One of Wolff's first moves with Oakland was to give Beane, who took over as GM in October 1997, and Crowley, who was named president in September 1998, a piece of the ownership pie.
"It all starts at the top, and any opportunity to continue to work with Lew and the rest of the people here makes me feel very fortunate, very lucky," Beane said by phone Wednesday evening. "I've always been fortunate to have stability in this organization, and now I have more.
"I think the best is yet to come for all of us."
Assistant GM David Forst, who is in Houston for Oakland's Interleague series against the Astros, praised the move even though it appears to delay what many assume will be his eventual ascension to the GM job.
"Lew has created stability here, and to increase that is good for the whole organization," Forst said. "Having Billy and Mike in this organization is good for everybody long-term."
Crowley, 43, has developed Oakland's business model and is involved with all aspects of the organization's business affairs, including finance, sales, marketing, public relations and community affairs. According to the club's release, he also is playing "a key role in the development and implementation of Cisco Field, the future home of the A's."
Beane, 45, has built the A's into a perennial contender since taking over for former GM Sandy Alderson. Through Tuesday, the A's had compiled an 859-661 (.565) record in Beane's nine-plus seasons as GM -- the fourth-best record in the Majors during that time -- and earned a spot in the postseason five times in the last seven seasons, winning four American League West titles (2000, 2002-03 and 2006) and securing one AL Wild Card spot (2001).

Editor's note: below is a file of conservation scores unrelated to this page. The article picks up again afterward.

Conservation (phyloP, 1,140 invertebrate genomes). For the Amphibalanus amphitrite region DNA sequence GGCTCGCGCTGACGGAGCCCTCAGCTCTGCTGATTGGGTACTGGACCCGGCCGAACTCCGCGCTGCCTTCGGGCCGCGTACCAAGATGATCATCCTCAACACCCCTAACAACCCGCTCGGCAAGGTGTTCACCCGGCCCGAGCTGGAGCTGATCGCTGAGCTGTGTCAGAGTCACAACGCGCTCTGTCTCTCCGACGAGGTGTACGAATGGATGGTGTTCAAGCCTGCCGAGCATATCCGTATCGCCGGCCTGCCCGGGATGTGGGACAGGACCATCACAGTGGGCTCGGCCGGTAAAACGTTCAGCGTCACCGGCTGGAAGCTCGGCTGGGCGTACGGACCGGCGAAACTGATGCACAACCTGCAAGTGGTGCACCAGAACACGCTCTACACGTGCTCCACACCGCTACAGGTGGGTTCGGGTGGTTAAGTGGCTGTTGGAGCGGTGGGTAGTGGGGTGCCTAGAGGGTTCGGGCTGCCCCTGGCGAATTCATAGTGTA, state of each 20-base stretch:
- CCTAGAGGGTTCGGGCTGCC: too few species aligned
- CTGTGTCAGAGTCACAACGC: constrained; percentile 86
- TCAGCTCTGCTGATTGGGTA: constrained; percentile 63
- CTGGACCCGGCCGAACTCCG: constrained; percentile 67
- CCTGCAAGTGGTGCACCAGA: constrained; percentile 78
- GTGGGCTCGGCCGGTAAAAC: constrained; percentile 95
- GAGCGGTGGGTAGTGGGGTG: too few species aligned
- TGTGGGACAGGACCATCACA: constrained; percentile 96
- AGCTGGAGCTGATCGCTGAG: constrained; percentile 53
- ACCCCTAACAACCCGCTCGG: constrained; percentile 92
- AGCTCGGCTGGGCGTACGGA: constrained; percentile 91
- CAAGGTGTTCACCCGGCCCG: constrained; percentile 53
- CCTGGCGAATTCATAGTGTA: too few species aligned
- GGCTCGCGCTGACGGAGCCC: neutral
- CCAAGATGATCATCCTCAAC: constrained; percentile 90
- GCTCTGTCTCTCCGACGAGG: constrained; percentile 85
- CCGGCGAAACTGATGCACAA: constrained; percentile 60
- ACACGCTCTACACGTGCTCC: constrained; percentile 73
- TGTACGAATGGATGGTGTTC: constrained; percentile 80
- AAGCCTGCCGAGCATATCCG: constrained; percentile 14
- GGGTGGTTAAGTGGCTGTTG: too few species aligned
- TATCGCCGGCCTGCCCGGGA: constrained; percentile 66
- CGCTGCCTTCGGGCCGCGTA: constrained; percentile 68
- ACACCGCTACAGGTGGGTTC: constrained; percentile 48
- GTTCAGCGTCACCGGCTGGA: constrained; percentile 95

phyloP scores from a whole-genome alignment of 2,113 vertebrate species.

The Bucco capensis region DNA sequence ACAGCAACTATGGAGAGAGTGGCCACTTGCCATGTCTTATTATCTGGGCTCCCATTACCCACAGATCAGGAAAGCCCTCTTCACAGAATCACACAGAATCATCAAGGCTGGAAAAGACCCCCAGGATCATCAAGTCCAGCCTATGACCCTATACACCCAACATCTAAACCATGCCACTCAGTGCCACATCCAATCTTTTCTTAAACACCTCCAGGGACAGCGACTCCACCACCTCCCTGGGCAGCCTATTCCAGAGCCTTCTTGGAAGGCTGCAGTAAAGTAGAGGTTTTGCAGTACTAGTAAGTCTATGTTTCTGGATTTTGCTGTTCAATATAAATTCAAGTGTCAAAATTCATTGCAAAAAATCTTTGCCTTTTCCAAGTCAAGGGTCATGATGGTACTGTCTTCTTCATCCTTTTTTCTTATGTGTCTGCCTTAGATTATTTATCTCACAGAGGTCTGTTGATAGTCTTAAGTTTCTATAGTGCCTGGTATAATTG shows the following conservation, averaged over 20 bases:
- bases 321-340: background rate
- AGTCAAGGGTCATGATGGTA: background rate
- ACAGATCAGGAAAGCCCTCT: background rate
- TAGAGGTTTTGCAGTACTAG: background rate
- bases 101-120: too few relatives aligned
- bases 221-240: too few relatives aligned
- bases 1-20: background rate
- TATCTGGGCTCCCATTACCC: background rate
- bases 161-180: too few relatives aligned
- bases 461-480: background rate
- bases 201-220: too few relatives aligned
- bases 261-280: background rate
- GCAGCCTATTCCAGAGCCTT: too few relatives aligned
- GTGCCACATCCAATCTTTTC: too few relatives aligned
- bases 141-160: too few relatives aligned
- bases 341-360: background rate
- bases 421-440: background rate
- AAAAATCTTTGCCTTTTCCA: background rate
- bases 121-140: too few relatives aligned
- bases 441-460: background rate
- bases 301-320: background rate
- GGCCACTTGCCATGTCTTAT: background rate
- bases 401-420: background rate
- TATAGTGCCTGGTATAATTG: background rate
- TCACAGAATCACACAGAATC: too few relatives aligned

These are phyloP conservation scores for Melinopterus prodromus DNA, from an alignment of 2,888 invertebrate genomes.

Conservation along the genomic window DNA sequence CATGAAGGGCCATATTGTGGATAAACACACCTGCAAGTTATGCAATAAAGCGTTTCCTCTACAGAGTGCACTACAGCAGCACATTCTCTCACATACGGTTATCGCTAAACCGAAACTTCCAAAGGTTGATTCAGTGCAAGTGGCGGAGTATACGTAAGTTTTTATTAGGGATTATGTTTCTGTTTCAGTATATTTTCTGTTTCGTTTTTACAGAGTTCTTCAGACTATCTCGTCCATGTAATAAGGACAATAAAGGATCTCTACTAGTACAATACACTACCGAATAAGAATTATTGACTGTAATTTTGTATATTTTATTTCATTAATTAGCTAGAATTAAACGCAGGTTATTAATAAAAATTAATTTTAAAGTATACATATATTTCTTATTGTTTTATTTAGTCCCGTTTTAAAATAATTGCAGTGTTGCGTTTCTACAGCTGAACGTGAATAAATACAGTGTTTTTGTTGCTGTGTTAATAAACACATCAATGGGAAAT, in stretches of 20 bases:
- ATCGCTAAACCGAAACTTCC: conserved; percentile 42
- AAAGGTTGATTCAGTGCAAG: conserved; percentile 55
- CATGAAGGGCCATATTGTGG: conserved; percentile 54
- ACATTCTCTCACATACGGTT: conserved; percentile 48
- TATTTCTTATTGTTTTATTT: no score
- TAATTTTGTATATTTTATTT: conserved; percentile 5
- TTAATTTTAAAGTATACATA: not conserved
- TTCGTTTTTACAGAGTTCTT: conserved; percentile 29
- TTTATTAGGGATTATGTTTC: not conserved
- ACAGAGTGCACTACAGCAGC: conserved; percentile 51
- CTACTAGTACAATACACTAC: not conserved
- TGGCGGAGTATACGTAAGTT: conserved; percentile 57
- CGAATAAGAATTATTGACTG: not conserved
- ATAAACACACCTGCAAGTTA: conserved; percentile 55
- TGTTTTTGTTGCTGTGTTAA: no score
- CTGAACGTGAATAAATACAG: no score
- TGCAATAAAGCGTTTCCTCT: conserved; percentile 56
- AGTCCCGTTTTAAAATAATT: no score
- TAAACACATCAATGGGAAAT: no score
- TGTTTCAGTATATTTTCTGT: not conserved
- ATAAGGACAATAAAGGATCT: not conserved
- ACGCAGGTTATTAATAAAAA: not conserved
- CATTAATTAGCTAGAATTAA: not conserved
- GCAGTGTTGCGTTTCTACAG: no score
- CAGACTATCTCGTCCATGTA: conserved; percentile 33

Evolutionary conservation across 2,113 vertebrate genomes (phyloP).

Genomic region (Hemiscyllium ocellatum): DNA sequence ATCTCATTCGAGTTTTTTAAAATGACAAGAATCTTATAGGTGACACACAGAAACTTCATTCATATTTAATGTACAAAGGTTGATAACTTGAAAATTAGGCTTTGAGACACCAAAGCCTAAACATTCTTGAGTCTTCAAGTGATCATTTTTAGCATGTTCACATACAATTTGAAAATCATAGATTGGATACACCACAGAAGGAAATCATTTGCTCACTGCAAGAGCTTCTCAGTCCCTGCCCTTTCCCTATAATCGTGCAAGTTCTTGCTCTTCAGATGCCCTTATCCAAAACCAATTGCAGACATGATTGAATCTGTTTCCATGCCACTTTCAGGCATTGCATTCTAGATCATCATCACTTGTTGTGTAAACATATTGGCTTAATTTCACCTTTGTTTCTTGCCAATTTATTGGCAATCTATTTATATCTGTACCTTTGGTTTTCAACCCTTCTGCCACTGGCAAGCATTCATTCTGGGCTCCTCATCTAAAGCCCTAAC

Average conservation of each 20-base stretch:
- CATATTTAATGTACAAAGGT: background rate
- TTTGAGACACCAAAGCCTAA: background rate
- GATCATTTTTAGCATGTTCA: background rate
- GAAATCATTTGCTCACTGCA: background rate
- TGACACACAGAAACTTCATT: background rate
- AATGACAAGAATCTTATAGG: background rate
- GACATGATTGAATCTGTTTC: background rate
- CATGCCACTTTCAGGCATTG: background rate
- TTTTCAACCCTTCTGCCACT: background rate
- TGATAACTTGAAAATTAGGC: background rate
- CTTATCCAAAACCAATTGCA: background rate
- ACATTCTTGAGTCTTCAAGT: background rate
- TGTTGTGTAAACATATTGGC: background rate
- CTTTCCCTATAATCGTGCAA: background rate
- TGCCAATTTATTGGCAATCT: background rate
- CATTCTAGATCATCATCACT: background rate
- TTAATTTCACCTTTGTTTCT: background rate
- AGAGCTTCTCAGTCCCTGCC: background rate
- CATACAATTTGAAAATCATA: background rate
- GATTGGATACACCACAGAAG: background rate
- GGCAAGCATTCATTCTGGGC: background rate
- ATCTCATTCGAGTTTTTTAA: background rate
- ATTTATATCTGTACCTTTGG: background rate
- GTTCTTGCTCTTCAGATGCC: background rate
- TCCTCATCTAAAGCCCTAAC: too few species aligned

"I talked to [Beane] today, and he didn't even mention it," A's manager Bob Geren said at Minute Maid Park. "But I think it's great. And well-deserved."
Beane has frequently and openly discussed his interest in a career outside of baseball, and he's grown increasingly fascinated by the world of soccer. He suggested Wednesday that his commitment to the organization actually might allow him to go in that direction at some point while still with the A's.
"First and foremost, we're a baseball team, and I still love doing what I do and I still have a passion for baseball," he said. "But one of the things I love about being here is that we're always looking to grow the enterprise, and it's no secret that we're interested in bringing a [Major League Soccer] franchise back to the Bay Area. I don't want to be presumptuous, but the great thing about being with Lew is that there's a chance to grow internally."